A History of The Southsider:
Local History and Genealogy of Southside Virginia
By: Gerald Gilliam
The Charlotte County Branch of APVA (Association for the Preservation of Virginia Antiquities) was formed in 1928. Two local citizens spearheaded its formation. Judge Robert Francis Hutcheson, Jr., and Mrs. Anne A. Chamberlayne, both veteran researchers, gathered friends and former county residents to enlist their support and help. The organizational meeting was held at Gravel Hill, Mrs. Chamberlayne's residence and ancestral home.
Events in eastern Virginia brought new understanding to the treasury of homes and estates remaining in Virginia. Prior to 1928 the view of historic properties were tied to homes of the famous - Lee, Jefferson and Washington. When Colonial Williamsburg began to restore the structures associated with early life (taverns, kitchens, jails and lowly residences) that awareness of local treasures spread. Judge Hutcheson and Mrs. Chamberlayne were aware of the many old structures which remained in Charlotte County and enlisted friend and residents to urge local preservation efforts.
From its inception, the Charlotte County branch was interested in preserving history thought publications, newspaper articles and historical markers. Mrs. Chamberlayne and Major Guthrie submitted a column to the local newspaper. Historical markers were placed throughout the county as a part of a Virginia Highway Department program. The publications program was under the direction of Judge Hutcheson.
Printed histories included:
1928 Historical Sketch of Charlotte Courthouse
1931 Historical Sketch of Rough Creek
1932 Distinguised Descendants of Colonel Clement Read and Bushy Forest and Other Charlotte County Homes of the Early Reads
1933 John Randolph of Roanoke
This series of published histories didn't last long, perhaps it fell victim to the financial losses from the Great Depression.
Through the efforts of Mrs. Gene Hile McKinney, the policy of printing booklets detailing the meeting site history returned in 1967. This series continued through the 1981 meeting at Ingleside. At that time a new proposal was presented - a quarterly magazine. The plan afforded researchers the opportunity to delve into subjects far removed from the meeting sites. It also gave the researchers and expanded field to cover - no longer limited to just Charlotte County material. The proposal received a rousing approval.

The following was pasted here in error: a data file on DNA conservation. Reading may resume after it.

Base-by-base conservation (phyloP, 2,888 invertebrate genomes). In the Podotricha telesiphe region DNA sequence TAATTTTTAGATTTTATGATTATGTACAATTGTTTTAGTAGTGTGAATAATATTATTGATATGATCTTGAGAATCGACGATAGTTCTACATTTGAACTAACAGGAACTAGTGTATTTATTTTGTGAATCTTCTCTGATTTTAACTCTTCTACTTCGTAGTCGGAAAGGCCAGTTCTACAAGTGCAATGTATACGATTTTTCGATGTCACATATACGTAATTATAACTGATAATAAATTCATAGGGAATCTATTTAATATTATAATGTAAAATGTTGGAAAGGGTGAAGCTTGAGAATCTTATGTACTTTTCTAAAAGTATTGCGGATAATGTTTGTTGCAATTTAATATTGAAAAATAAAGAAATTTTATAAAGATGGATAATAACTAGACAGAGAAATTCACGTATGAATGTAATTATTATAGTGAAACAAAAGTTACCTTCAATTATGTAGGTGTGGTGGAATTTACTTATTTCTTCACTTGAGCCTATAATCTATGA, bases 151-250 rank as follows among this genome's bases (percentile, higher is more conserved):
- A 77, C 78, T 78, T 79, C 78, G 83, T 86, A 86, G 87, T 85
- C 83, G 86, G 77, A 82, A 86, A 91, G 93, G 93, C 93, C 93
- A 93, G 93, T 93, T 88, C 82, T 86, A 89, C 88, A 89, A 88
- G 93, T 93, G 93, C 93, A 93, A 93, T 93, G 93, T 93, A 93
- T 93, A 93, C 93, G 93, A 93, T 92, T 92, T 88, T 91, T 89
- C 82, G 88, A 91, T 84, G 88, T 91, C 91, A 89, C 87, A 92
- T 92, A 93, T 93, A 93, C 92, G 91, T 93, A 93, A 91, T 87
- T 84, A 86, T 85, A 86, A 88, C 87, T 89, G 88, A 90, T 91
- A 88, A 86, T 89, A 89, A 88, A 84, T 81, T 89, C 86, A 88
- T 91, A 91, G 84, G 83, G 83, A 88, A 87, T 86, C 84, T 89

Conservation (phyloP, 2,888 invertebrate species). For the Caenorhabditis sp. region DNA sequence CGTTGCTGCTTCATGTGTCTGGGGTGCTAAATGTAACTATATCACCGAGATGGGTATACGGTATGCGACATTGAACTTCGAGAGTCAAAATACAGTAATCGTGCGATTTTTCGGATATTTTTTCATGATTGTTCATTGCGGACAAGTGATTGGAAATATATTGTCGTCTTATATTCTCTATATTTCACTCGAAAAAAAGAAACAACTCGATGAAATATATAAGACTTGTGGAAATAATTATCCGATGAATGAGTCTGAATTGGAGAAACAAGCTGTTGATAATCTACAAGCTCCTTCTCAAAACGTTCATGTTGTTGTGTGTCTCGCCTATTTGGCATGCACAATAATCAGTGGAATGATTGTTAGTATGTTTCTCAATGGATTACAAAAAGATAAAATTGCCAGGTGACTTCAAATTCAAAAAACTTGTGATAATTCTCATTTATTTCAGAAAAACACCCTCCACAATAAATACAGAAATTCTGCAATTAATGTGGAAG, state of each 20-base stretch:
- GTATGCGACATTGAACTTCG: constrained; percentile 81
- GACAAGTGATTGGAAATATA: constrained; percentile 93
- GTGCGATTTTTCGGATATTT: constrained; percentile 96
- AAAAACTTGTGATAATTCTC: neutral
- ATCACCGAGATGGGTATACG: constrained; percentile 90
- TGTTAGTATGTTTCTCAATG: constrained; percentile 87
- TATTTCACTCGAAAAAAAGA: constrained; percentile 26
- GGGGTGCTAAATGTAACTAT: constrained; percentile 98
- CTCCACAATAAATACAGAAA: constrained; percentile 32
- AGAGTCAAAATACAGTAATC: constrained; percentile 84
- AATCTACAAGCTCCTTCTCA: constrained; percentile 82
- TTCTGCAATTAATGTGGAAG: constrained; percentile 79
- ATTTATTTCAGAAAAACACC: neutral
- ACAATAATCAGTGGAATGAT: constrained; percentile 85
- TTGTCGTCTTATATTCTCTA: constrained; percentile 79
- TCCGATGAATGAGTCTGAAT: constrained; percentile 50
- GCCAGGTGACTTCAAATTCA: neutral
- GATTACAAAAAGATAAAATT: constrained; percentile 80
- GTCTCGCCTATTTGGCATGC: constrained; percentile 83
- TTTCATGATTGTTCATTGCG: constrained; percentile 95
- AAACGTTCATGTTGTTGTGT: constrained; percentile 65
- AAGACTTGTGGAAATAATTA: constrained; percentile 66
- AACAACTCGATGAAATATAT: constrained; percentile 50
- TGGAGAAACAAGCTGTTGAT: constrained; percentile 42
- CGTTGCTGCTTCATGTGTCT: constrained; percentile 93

The first meeting of the Publication Board in 1981 included Virginia G. Redd, Gene H. McKinney, Dr. Stuart Wilson Tuggle and Gerald Gilliam as researchers and writers. Mrs. Frances Ramsey was aboard as proofreader and Murray Bates, the branch treasurer, was to keep our costs in line. It was the plan to provide a free subscription to branch members and to offer subscriptions to those living far away. The first issue in the winter of 1982 taught many lessons about planning, producing and mailing. We printed 200 copies of each issue the first year.
Once the initial lessons were learned, teh magazine project fell into a rhythm - research on projects planned for later issues, finish work on those articles for the next issue, and preparing issues fresh from the printer for mailing.Within two years the number being mailed surpassed three hundred - branch membership tripled and subscribers neared 100. The maximum number of mailings reached into the 350 range. Contributing authors appeared infrequently, forcing the full load onto staff members.
Death began to claim the productive authors: Virginia Redd, Gene McKinney and Stuart Tuggle moved on. New magazine board members helped in many ways but research and writing. When Gerald Gilliam had a health crisis, no one was left to carry The Southsider forward. After ninety-seven issues, our magazine of history unceremoniously ceased.